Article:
That’s what I thought.

Meanwhile, Ben Irwin puts the opposing case simply but comprehensively.

…the Twitterized Bible often leads us down the wrong path because it reinforces an artificial structure on the text. (It’s not like the Bible originally came with all those verse numbers.)

But there’s an even more damaging effect. If I’m free to ignore the larger context, then it becomes easier to read the Bible like a narcissist. Suddenly, Jeremiah 29:11 is all about me, not some long dead exiles in Babylon. Philippians 4:13 is about my personal achievements, not the hope that sustained Paul in a dank prison cell.

The thing is, the Bible is not all about me. It wasn’t even written to me. And ironically, if I’m going to get whatever it has for me, I need to start reading it with that in mind.

Two days ago I wouldn’t have thought it necessary. Now I’m not so sure.


US Scouts Boot Openly Gay Troop Leader

by Richard on April 1, 2014

From NBC News

The Boy Scouts of America on Monday banned an openly gay Scoutmaster from the organization, saying its national policy barred gay adults from membership.

Geoff McGrath, 49, leader of Troop 98 in Seattle’s Rainier Beach neighborhood, is believed to be the first gay adult to be booted from the Boy Scouts of America since it held a controversial ballot last May allowing gay youth—but not adults—to participate in one of the country’s most popular youth organizations. The Scouts had severed ties with gay adults in previous years, before the vote to admit gay youth, but McGrath, an Eagle Scout, had been hoping for a different response in this new era of Scouting.

“It’s extremely disappointing to not be fully supported and defended in my membership,” McGrath told NBC News. “They are complaining that the problem [his status as an openly gay man] is a distraction to Scouting and they don’t seem to understand that the distraction is self-inflicted.”

The BSA confirmed that the organization has “revoked” McGrath’s membership.

“Our policy is that we do not ask people about their sexual orientation, and it’s not an issue until they deliberately inject it into Scouting in an inappropriate fashion,” BSA spokesman Deron Smith said in an email. Until NBC’s inquiry, “he [McGrath] hadn’t deliberately injected it into Scouting in an inappropriate fashion,” he wrote.

“We spoke with Mr. McGrath today and based on the information he provided, the National Council has revoked his registration,” Smith added.

Until Monday, McGrath believed himself to be the only openly gay Scoutmaster in the nation, having won approval last fall to run a troop despite the organization’s ban against gay adults. McGrath said he didn’t hide his sexual orientation from Scouting leaders, but Seattle’s top BSA official told NBC News that she never knew he was gay.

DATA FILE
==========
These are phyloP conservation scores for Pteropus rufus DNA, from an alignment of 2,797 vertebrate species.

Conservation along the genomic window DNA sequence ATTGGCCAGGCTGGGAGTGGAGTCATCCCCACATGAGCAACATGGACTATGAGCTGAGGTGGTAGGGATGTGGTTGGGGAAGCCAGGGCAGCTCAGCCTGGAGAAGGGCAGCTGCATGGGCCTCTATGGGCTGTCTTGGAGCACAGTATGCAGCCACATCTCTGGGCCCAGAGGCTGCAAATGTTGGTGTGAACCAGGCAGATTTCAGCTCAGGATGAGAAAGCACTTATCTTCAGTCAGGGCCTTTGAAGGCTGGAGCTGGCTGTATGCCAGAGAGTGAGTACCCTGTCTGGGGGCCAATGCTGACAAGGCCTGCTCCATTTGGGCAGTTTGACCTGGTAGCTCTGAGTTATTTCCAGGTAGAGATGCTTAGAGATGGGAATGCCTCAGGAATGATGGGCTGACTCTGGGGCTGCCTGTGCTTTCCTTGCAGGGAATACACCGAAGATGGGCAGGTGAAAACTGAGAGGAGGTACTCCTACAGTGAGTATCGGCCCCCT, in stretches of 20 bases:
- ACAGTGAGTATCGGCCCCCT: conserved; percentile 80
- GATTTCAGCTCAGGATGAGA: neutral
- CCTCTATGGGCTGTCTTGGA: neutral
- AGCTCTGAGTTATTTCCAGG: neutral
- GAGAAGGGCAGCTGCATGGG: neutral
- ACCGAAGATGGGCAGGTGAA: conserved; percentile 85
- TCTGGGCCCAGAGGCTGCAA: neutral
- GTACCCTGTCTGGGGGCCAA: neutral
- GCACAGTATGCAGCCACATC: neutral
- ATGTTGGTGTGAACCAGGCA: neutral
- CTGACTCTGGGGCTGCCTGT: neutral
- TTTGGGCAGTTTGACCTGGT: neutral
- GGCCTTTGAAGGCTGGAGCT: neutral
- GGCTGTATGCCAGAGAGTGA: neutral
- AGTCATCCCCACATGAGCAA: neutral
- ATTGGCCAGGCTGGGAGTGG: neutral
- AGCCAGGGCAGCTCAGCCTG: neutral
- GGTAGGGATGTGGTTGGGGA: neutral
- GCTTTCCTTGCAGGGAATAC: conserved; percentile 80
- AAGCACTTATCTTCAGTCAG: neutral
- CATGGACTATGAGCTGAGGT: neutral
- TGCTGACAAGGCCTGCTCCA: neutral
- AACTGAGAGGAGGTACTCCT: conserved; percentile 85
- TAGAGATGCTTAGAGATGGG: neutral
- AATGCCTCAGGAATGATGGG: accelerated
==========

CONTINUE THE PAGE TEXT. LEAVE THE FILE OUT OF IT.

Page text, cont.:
The NBC headline opens ‘Extremely Disappointing’, quoting the sacked Scout Leader, but this is surely an understatement. The decision is a disgrace, both to Scouting and to Methodism. Inclusion is in the DNA of both movements and this decision is a no less than a betrayal of that dual heritage. I’m delighted that the UMC is supporting Mr McGrath and hope that a way can be found for him to remain in Scouting, even if that means his troop dissociating from the BSA. Are there any other Scouting bodies in the USA?

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Faith in the dark

by Richard on March 31, 2014

A great reflection on the Creed from Ben Myers

I believe
Not I know. Not I think. Not I feel. Not I understand. But I believe. When I am in darkness, when I do not know the way, when every step is uncertain, I walk. I live not by what I know or feel but by a trust that proves itself only after each new step is safely taken.

In God the Father Almighty, maker of heaven and earth
Not in magic or manipulation. Not in divine powers that I can wield for my own purposes. Not in heavenly voodoo. But in God, source of a light that is still hidden to me, source of a life towards which I grope with death hard at my heels, source of a joy that lies in waiting somewhere beneath or beyond or within this darkness.

And in Jesus Christ, God’s only Son, our Lord
Not in an idea. Not in a philosophy. Not in a system of knowledge. Not in a doctrine (not even a true doctrine). But in one terrific Someone. In a person who inhabits not the world of books and ideas but the world of raw body and raw fact. Whom human eyes have seen and human hands have handled. Whose human face is the living icon of a Life whose face is hidden and whose mind is oceans deep.